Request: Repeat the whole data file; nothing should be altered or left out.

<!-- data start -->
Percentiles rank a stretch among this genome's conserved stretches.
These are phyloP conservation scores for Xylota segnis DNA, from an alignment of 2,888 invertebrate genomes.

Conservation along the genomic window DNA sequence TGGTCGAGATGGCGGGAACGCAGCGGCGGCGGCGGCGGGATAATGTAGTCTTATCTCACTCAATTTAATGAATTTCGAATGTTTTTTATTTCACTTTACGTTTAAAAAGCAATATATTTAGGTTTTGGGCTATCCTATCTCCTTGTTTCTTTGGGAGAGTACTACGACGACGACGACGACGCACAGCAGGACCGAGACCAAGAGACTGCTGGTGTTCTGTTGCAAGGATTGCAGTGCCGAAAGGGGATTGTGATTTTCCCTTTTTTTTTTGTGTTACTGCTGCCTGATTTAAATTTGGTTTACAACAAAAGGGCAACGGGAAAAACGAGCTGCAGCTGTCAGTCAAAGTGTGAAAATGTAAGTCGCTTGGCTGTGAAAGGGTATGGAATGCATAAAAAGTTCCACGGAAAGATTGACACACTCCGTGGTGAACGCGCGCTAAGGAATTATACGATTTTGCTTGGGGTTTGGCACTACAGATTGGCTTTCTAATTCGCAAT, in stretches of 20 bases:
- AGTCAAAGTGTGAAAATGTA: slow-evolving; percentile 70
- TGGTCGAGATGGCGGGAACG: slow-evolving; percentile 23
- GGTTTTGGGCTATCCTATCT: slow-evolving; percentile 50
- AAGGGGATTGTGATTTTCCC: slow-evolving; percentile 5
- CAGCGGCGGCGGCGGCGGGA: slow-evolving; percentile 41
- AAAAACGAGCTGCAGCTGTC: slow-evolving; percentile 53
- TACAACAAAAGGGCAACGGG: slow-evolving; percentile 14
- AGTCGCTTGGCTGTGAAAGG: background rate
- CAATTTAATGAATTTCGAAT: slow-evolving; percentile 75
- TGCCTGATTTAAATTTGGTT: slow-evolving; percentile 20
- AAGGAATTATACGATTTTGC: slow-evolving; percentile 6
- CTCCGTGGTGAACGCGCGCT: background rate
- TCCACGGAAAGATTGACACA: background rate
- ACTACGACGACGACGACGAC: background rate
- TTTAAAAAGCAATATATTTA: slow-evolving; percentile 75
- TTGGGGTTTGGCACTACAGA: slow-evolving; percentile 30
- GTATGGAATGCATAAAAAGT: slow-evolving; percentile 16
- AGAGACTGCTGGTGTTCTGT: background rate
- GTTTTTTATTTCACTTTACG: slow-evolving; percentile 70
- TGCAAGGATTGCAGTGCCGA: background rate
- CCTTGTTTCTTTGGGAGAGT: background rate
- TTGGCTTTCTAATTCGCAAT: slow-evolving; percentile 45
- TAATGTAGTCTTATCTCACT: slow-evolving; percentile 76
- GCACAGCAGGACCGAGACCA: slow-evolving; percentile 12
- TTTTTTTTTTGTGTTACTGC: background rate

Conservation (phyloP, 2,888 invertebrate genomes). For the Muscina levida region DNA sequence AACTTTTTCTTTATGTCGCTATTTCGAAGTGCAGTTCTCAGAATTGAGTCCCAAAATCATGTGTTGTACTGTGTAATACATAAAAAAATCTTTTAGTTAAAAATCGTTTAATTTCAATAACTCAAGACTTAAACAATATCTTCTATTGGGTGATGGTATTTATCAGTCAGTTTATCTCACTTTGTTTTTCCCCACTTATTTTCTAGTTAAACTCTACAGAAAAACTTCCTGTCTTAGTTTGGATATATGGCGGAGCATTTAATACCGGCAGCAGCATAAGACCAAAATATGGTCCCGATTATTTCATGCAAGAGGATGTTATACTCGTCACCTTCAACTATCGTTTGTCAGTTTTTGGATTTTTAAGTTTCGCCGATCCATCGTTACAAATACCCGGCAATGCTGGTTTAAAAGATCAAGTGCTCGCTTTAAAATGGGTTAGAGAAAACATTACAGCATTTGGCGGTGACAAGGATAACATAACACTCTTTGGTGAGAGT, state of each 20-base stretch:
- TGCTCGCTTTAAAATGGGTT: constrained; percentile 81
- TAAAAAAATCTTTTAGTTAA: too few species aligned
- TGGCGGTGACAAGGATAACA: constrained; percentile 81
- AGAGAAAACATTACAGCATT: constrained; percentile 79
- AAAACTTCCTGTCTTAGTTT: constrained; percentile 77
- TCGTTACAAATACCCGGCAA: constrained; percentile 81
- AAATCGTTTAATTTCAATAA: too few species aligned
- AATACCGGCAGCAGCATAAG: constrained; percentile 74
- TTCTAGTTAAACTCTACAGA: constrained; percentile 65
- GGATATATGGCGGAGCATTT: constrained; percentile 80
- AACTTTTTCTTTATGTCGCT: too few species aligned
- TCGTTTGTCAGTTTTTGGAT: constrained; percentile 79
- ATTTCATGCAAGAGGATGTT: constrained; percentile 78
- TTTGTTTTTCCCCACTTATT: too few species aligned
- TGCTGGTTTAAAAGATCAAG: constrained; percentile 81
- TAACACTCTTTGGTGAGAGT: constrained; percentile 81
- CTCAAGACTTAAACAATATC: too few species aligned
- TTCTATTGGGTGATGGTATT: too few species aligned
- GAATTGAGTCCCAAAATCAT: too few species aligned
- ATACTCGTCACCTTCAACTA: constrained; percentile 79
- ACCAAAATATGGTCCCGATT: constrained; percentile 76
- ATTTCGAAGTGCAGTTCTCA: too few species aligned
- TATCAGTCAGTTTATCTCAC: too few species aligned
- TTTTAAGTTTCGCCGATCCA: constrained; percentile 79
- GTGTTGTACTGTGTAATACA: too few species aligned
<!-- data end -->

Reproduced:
Percentiles rank a stretch among this genome's conserved stretches.
These are phyloP conservation scores for Xylota segnis DNA, from an alignment of 2,888 invertebrate genomes.

Conservation along the genomic window DNA sequence TGGTCGAGATGGCGGGAACGCAGCGGCGGCGGCGGCGGGATAATGTAGTCTTATCTCACTCAATTTAATGAATTTCGAATGTTTTTTATTTCACTTTACGTTTAAAAAGCAATATATTTAGGTTTTGGGCTATCCTATCTCCTTGTTTCTTTGGGAGAGTACTACGACGACGACGACGACGCACAGCAGGACCGAGACCAAGAGACTGCTGGTGTTCTGTTGCAAGGATTGCAGTGCCGAAAGGGGATTGTGATTTTCCCTTTTTTTTTTGTGTTACTGCTGCCTGATTTAAATTTGGTTTACAACAAAAGGGCAACGGGAAAAACGAGCTGCAGCTGTCAGTCAAAGTGTGAAAATGTAAGTCGCTTGGCTGTGAAAGGGTATGGAATGCATAAAAAGTTCCACGGAAAGATTGACACACTCCGTGGTGAACGCGCGCTAAGGAATTATACGATTTTGCTTGGGGTTTGGCACTACAGATTGGCTTTCTAATTCGCAAT, in stretches of 20 bases:
- AGTCAAAGTGTGAAAATGTA: slow-evolving; percentile 70
- TGGTCGAGATGGCGGGAACG: slow-evolving; percentile 23
- GGTTTTGGGCTATCCTATCT: slow-evolving; percentile 50
- AAGGGGATTGTGATTTTCCC: slow-evolving; percentile 5
- CAGCGGCGGCGGCGGCGGGA: slow-evolving; percentile 41
- AAAAACGAGCTGCAGCTGTC: slow-evolving; percentile 53
- TACAACAAAAGGGCAACGGG: slow-evolving; percentile 14
- AGTCGCTTGGCTGTGAAAGG: background rate
- CAATTTAATGAATTTCGAAT: slow-evolving; percentile 75
- TGCCTGATTTAAATTTGGTT: slow-evolving; percentile 20
- AAGGAATTATACGATTTTGC: slow-evolving; percentile 6
- CTCCGTGGTGAACGCGCGCT: background rate
- TCCACGGAAAGATTGACACA: background rate
- ACTACGACGACGACGACGAC: background rate
- TTTAAAAAGCAATATATTTA: slow-evolving; percentile 75
- TTGGGGTTTGGCACTACAGA: slow-evolving; percentile 30
- GTATGGAATGCATAAAAAGT: slow-evolving; percentile 16
- AGAGACTGCTGGTGTTCTGT: background rate
- GTTTTTTATTTCACTTTACG: slow-evolving; percentile 70
- TGCAAGGATTGCAGTGCCGA: background rate
- CCTTGTTTCTTTGGGAGAGT: background rate
- TTGGCTTTCTAATTCGCAAT: slow-evolving; percentile 45
- TAATGTAGTCTTATCTCACT: slow-evolving; percentile 76
- GCACAGCAGGACCGAGACCA: slow-evolving; percentile 12
- TTTTTTTTTTGTGTTACTGC: background rate

Conservation (phyloP, 2,888 invertebrate genomes). For the Muscina levida region DNA sequence AACTTTTTCTTTATGTCGCTATTTCGAAGTGCAGTTCTCAGAATTGAGTCCCAAAATCATGTGTTGTACTGTGTAATACATAAAAAAATCTTTTAGTTAAAAATCGTTTAATTTCAATAACTCAAGACTTAAACAATATCTTCTATTGGGTGATGGTATTTATCAGTCAGTTTATCTCACTTTGTTTTTCCCCACTTATTTTCTAGTTAAACTCTACAGAAAAACTTCCTGTCTTAGTTTGGATATATGGCGGAGCATTTAATACCGGCAGCAGCATAAGACCAAAATATGGTCCCGATTATTTCATGCAAGAGGATGTTATACTCGTCACCTTCAACTATCGTTTGTCAGTTTTTGGATTTTTAAGTTTCGCCGATCCATCGTTACAAATACCCGGCAATGCTGGTTTAAAAGATCAAGTGCTCGCTTTAAAATGGGTTAGAGAAAACATTACAGCATTTGGCGGTGACAAGGATAACATAACACTCTTTGGTGAGAGT, state of each 20-base stretch:
- TGCTCGCTTTAAAATGGGTT: constrained; percentile 81
- TAAAAAAATCTTTTAGTTAA: too few species aligned
- TGGCGGTGACAAGGATAACA: constrained; percentile 81
- AGAGAAAACATTACAGCATT: constrained; percentile 79
- AAAACTTCCTGTCTTAGTTT: constrained; percentile 77
- TCGTTACAAATACCCGGCAA: constrained; percentile 81
- AAATCGTTTAATTTCAATAA: too few species aligned
- AATACCGGCAGCAGCATAAG: constrained; percentile 74
- TTCTAGTTAAACTCTACAGA: constrained; percentile 65
- GGATATATGGCGGAGCATTT: constrained; percentile 80
- AACTTTTTCTTTATGTCGCT: too few species aligned
- TCGTTTGTCAGTTTTTGGAT: constrained; percentile 79
- ATTTCATGCAAGAGGATGTT: constrained; percentile 78
- TTTGTTTTTCCCCACTTATT: too few species aligned
- TGCTGGTTTAAAAGATCAAG: constrained; percentile 81
- TAACACTCTTTGGTGAGAGT: constrained; percentile 81
- CTCAAGACTTAAACAATATC: too few species aligned
- TTCTATTGGGTGATGGTATT: too few species aligned
- GAATTGAGTCCCAAAATCAT: too few species aligned
- ATACTCGTCACCTTCAACTA: constrained; percentile 79
- ACCAAAATATGGTCCCGATT: constrained; percentile 76
- ATTTCGAAGTGCAGTTCTCA: too few species aligned
- TATCAGTCAGTTTATCTCAC: too few species aligned
- TTTTAAGTTTCGCCGATCCA: constrained; percentile 79
- GTGTTGTACTGTGTAATACA: too few species aligned